Law School Discussion

How Many Years...

How Many Years...
« on: January 31, 2004, 01:51:45 PM »
How many years do you have to be out of school in order to be considered a non-traditional student?


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    • Andrew Sinclair
Re: How Many Years...
« Reply #1 on: February 01, 2004, 08:10:35 AM »
I think "non-traditional student" is more of a mentality than an actual defined term.  The traditional student is probably straight out of college (and went to college straight from high school) or took one or two years to work.  Traditional students probably don't have things like kids, houses, careers, spouses, etc.

You can be in any group you want though.  Non-traditional student groups are very accepting - I think that's the whole point.  And there are no special clubs or message boards for "traditional students".

Re: How Many Years...
« Reply #2 on: February 06, 2004, 08:42:52 AM »
Andrew is on the mark with his comments. Non-traditional students usually define themselves on several levels.

1. Having been out of school for a few years.  If you have voted in more than 3 presidential elections it's pretty safe to assume your a non-traditional student.

2. Having family responsibilities.  If you have a spouse, a couple kids and a mortgage. You fit the bill.
Look in your driveway...Do you see a minivan or other mommy assault vehicle?

3. You have a full time job while going to law school. 

4. If "traditional students" ask you what class you teach or boy scouts offer to help you cross the street.

5. If you itemize on your taxes. That is a good hint but not conclusive evidence.

I think you get the picture.  My "non-traditional" aquaintences include single parents, retired military officers, doctors, a mother of 5, people who have adult children practicing law, police officers, a stripper,firemen, a steel worker who has rotating shifts, stay home dads, and a few immigrants.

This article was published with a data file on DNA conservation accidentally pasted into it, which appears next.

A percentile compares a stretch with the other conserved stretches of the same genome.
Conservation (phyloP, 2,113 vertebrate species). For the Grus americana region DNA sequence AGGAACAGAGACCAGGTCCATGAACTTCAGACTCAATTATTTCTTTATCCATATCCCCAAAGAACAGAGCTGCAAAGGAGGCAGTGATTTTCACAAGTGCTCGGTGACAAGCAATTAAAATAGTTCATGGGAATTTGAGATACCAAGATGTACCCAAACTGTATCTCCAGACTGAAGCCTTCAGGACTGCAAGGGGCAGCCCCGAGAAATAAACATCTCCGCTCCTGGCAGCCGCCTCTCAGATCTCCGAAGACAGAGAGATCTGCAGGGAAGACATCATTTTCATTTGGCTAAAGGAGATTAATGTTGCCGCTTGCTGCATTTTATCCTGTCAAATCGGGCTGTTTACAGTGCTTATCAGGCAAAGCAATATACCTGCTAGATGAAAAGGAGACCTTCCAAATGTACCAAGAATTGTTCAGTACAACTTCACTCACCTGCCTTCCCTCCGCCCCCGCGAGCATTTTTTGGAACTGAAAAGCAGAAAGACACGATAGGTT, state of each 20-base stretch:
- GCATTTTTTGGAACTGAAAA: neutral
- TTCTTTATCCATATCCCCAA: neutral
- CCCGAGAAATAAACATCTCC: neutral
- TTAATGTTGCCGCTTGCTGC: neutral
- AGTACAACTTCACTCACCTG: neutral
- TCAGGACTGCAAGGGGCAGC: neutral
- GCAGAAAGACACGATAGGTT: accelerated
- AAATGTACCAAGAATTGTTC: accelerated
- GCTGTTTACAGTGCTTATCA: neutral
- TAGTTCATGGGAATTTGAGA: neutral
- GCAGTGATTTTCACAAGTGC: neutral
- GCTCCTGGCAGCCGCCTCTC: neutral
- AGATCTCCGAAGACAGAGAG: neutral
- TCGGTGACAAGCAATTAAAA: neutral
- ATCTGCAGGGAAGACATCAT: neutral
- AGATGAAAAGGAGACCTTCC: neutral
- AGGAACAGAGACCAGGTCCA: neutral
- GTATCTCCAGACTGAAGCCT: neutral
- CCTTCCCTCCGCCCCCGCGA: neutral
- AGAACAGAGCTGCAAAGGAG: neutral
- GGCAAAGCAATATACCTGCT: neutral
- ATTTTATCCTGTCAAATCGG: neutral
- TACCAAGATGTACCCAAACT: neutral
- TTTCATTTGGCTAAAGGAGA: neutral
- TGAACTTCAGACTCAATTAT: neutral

David Bakody

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Re: How Many Years...
« Reply #3 on: February 06, 2004, 12:42:08 PM »
I go into a local espresso bar to buy a Mocha.  Very cute girls work behind the counter (I might be married, but I'm not dead).  I order my Mocha and sit down by a window.

A few minutes later I hear the one cute girl say to the other cute girl - "Where's this go?" and the response is "It's for that old guy by the window..."

I'm the OLD guy by the window!

I knew then I was a non-traditional student, plus that being in your mid 30's is old.

Re: How Many Years...
« Reply #4 on: February 11, 2004, 06:44:27 AM »'re funny! Thanks for your great posts. And, to me, based on my age, you're a younster!
In answer to the question about age...I recently spoke to a school that graduated a 73 year old and honored him at graduation! More and more schools are seeking older applicants/students. We bring experience, maturity, and diversity to the arena. I think the point to consider is how one approaches life itself and sees themself in the overall picture. My uncle worked with a clear mind and unbelievable energy until he was 93! And there are people in their 30's and 40's who have  flipside attitudes and are passive about life.

Re: How Many Years...
« Reply #5 on: February 12, 2004, 10:40:56 AM »
hey is our wife and i have a two year old and im in my mid 30's...i have a masters in chem what are the chances for me? we must stay in texas. any advice would be appreciated. we need help !!

Re: How Many Years...
« Reply #6 on: February 20, 2004, 03:11:04 PM »
I think all of the school in Texas are ABA so your LSAT will decide where you have a shot.  Several Texas schools have part-time and evening programs.  I have a list of links to part-time and evening schools on my web site.

Re: How Many Years...
« Reply #7 on: March 17, 2004, 05:56:28 PM »

what kind of GPA did you have on your masters? and what kind of chem did you get your degree in? i'm thinking of getting my masters and then applying to law school (albeit mine would either be in bio, micro, or public health). have you tried any practice LSATs yet? just curious about your numbers. thanks and good luck to you!

aj :)